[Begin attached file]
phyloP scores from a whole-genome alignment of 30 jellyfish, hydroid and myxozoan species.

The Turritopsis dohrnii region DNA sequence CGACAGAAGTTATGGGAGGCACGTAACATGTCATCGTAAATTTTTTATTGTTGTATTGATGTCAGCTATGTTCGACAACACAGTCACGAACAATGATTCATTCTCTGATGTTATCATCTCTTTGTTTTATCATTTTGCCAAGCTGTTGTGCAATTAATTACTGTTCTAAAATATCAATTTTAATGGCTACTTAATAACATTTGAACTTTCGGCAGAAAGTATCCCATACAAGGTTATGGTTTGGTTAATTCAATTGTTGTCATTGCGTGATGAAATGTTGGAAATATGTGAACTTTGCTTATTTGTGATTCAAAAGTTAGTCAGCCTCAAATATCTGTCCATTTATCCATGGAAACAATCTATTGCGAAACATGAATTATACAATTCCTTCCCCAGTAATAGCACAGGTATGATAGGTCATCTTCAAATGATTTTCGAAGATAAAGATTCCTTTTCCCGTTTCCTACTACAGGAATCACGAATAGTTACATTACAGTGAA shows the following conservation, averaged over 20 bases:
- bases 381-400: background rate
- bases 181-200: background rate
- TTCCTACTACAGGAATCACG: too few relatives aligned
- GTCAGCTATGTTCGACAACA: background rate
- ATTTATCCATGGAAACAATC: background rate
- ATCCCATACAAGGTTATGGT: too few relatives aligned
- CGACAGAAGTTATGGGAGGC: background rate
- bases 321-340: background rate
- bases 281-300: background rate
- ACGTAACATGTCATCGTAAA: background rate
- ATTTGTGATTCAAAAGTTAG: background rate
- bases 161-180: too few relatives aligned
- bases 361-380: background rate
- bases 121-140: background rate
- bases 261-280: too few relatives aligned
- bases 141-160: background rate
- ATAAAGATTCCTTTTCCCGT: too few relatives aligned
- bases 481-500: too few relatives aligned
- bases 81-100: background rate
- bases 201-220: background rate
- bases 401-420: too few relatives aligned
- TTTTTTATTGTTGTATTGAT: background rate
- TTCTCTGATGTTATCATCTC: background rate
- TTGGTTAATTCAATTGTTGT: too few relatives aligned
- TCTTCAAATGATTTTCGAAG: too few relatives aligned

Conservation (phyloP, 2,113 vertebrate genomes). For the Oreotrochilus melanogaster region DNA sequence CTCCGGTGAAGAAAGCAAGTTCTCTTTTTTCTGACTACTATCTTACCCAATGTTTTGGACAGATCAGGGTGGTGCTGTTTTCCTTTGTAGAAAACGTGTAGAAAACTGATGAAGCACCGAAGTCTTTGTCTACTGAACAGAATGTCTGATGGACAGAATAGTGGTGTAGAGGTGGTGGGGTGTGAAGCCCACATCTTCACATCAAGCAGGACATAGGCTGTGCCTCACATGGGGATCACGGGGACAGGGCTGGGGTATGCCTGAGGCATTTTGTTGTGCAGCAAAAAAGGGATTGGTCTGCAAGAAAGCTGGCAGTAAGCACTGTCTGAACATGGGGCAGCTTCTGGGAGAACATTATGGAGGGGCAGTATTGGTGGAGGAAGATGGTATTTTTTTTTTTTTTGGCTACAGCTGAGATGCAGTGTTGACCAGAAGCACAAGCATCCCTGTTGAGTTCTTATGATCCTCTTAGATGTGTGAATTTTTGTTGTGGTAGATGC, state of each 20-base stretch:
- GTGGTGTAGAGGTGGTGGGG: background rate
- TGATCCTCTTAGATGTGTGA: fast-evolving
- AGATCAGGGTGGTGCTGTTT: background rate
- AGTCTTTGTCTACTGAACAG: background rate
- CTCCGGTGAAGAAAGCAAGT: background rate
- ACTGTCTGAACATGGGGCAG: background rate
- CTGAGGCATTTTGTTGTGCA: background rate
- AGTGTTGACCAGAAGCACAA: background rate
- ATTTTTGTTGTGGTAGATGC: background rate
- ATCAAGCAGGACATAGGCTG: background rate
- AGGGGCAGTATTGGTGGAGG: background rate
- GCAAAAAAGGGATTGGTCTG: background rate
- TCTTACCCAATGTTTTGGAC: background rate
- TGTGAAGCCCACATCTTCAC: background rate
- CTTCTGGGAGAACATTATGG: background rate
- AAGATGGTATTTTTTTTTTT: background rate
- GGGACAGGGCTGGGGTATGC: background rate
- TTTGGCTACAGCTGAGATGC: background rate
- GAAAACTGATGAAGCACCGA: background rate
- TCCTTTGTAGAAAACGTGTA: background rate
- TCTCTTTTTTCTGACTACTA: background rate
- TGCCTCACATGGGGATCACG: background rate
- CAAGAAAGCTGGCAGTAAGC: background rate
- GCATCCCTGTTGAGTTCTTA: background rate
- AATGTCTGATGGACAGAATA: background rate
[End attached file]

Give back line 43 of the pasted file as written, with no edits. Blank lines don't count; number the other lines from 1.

- CTTCTGGGAGAACATTATGG: background rate